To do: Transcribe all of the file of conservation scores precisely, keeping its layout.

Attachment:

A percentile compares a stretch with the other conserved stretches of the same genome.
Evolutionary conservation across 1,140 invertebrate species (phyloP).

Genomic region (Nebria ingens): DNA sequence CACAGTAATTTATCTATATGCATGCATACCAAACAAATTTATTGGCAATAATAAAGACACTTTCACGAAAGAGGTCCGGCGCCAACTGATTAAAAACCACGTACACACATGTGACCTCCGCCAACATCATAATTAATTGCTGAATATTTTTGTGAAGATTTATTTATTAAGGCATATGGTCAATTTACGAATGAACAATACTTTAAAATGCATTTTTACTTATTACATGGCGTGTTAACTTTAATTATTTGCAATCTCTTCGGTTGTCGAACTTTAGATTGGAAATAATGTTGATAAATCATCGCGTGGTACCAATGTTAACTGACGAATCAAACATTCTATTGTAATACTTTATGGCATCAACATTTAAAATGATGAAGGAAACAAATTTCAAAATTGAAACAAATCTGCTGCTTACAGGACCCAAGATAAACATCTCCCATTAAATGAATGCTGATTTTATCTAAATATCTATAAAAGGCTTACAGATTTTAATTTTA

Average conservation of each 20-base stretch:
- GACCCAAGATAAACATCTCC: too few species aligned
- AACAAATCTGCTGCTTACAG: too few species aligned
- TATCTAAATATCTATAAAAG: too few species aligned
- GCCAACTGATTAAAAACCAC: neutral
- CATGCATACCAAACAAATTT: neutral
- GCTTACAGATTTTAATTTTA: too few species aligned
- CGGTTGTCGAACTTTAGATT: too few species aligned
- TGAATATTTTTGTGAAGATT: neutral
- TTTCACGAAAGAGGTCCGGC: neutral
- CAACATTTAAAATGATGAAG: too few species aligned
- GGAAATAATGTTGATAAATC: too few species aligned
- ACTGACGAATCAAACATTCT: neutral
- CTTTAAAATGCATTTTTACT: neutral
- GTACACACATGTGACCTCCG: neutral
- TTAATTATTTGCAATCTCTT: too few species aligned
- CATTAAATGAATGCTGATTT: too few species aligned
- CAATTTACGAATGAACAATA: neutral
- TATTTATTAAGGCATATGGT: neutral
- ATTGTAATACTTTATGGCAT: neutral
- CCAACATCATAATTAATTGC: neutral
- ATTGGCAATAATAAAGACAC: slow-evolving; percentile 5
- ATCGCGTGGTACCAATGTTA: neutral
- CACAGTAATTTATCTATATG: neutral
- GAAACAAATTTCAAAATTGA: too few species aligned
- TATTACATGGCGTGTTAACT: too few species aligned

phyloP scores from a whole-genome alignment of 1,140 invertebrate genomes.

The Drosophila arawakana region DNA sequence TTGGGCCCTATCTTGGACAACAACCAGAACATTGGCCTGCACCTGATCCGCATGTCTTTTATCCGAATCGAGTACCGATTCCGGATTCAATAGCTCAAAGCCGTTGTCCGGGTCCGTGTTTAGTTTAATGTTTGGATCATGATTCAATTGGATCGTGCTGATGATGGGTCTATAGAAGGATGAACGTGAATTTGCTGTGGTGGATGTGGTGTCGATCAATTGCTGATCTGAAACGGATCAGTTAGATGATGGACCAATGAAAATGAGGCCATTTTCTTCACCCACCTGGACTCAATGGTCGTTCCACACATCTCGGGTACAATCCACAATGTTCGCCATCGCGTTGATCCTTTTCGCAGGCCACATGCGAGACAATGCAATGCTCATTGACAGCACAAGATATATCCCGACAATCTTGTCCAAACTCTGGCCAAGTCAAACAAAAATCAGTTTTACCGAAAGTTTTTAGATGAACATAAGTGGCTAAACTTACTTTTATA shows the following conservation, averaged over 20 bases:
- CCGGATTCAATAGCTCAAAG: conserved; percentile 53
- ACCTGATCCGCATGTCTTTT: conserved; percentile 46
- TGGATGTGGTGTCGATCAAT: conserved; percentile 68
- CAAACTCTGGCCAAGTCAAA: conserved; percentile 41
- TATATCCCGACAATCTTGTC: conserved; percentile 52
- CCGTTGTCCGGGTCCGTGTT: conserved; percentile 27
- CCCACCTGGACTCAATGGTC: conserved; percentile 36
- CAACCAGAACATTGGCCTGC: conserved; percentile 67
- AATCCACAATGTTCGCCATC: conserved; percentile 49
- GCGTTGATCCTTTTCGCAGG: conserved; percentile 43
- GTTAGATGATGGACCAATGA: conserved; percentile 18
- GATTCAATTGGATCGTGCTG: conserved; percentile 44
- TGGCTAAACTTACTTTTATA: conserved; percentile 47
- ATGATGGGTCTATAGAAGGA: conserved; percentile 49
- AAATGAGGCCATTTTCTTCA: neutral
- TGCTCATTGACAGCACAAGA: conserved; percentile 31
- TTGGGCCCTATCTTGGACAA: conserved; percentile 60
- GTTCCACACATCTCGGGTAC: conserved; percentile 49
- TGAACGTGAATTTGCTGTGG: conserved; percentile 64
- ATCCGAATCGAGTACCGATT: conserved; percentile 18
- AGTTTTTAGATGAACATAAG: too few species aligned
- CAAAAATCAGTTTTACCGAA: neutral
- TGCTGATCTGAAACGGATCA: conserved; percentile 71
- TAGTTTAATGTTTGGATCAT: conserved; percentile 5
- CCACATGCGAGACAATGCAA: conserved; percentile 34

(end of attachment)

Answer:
A percentile compares a stretch with the other conserved stretches of the same genome.
Evolutionary conservation across 1,140 invertebrate species (phyloP).

Genomic region (Nebria ingens): DNA sequence CACAGTAATTTATCTATATGCATGCATACCAAACAAATTTATTGGCAATAATAAAGACACTTTCACGAAAGAGGTCCGGCGCCAACTGATTAAAAACCACGTACACACATGTGACCTCCGCCAACATCATAATTAATTGCTGAATATTTTTGTGAAGATTTATTTATTAAGGCATATGGTCAATTTACGAATGAACAATACTTTAAAATGCATTTTTACTTATTACATGGCGTGTTAACTTTAATTATTTGCAATCTCTTCGGTTGTCGAACTTTAGATTGGAAATAATGTTGATAAATCATCGCGTGGTACCAATGTTAACTGACGAATCAAACATTCTATTGTAATACTTTATGGCATCAACATTTAAAATGATGAAGGAAACAAATTTCAAAATTGAAACAAATCTGCTGCTTACAGGACCCAAGATAAACATCTCCCATTAAATGAATGCTGATTTTATCTAAATATCTATAAAAGGCTTACAGATTTTAATTTTA

Average conservation of each 20-base stretch:
- GACCCAAGATAAACATCTCC: too few species aligned
- AACAAATCTGCTGCTTACAG: too few species aligned
- TATCTAAATATCTATAAAAG: too few species aligned
- GCCAACTGATTAAAAACCAC: neutral
- CATGCATACCAAACAAATTT: neutral
- GCTTACAGATTTTAATTTTA: too few species aligned
- CGGTTGTCGAACTTTAGATT: too few species aligned
- TGAATATTTTTGTGAAGATT: neutral
- TTTCACGAAAGAGGTCCGGC: neutral
- CAACATTTAAAATGATGAAG: too few species aligned
- GGAAATAATGTTGATAAATC: too few species aligned
- ACTGACGAATCAAACATTCT: neutral
- CTTTAAAATGCATTTTTACT: neutral
- GTACACACATGTGACCTCCG: neutral
- TTAATTATTTGCAATCTCTT: too few species aligned
- CATTAAATGAATGCTGATTT: too few species aligned
- CAATTTACGAATGAACAATA: neutral
- TATTTATTAAGGCATATGGT: neutral
- ATTGTAATACTTTATGGCAT: neutral
- CCAACATCATAATTAATTGC: neutral
- ATTGGCAATAATAAAGACAC: slow-evolving; percentile 5
- ATCGCGTGGTACCAATGTTA: neutral
- CACAGTAATTTATCTATATG: neutral
- GAAACAAATTTCAAAATTGA: too few species aligned
- TATTACATGGCGTGTTAACT: too few species aligned

phyloP scores from a whole-genome alignment of 1,140 invertebrate genomes.

The Drosophila arawakana region DNA sequence TTGGGCCCTATCTTGGACAACAACCAGAACATTGGCCTGCACCTGATCCGCATGTCTTTTATCCGAATCGAGTACCGATTCCGGATTCAATAGCTCAAAGCCGTTGTCCGGGTCCGTGTTTAGTTTAATGTTTGGATCATGATTCAATTGGATCGTGCTGATGATGGGTCTATAGAAGGATGAACGTGAATTTGCTGTGGTGGATGTGGTGTCGATCAATTGCTGATCTGAAACGGATCAGTTAGATGATGGACCAATGAAAATGAGGCCATTTTCTTCACCCACCTGGACTCAATGGTCGTTCCACACATCTCGGGTACAATCCACAATGTTCGCCATCGCGTTGATCCTTTTCGCAGGCCACATGCGAGACAATGCAATGCTCATTGACAGCACAAGATATATCCCGACAATCTTGTCCAAACTCTGGCCAAGTCAAACAAAAATCAGTTTTACCGAAAGTTTTTAGATGAACATAAGTGGCTAAACTTACTTTTATA shows the following conservation, averaged over 20 bases:
- CCGGATTCAATAGCTCAAAG: conserved; percentile 53
- ACCTGATCCGCATGTCTTTT: conserved; percentile 46
- TGGATGTGGTGTCGATCAAT: conserved; percentile 68
- CAAACTCTGGCCAAGTCAAA: conserved; percentile 41
- TATATCCCGACAATCTTGTC: conserved; percentile 52
- CCGTTGTCCGGGTCCGTGTT: conserved; percentile 27
- CCCACCTGGACTCAATGGTC: conserved; percentile 36
- CAACCAGAACATTGGCCTGC: conserved; percentile 67
- AATCCACAATGTTCGCCATC: conserved; percentile 49
- GCGTTGATCCTTTTCGCAGG: conserved; percentile 43
- GTTAGATGATGGACCAATGA: conserved; percentile 18
- GATTCAATTGGATCGTGCTG: conserved; percentile 44
- TGGCTAAACTTACTTTTATA: conserved; percentile 47
- ATGATGGGTCTATAGAAGGA: conserved; percentile 49
- AAATGAGGCCATTTTCTTCA: neutral
- TGCTCATTGACAGCACAAGA: conserved; percentile 31
- TTGGGCCCTATCTTGGACAA: conserved; percentile 60
- GTTCCACACATCTCGGGTAC: conserved; percentile 49
- TGAACGTGAATTTGCTGTGG: conserved; percentile 64
- ATCCGAATCGAGTACCGATT: conserved; percentile 18
- AGTTTTTAGATGAACATAAG: too few species aligned
- CAAAAATCAGTTTTACCGAA: neutral
- TGCTGATCTGAAACGGATCA: conserved; percentile 71
- TAGTTTAATGTTTGGATCAT: conserved; percentile 5
- CCACATGCGAGACAATGCAA: conserved; percentile 34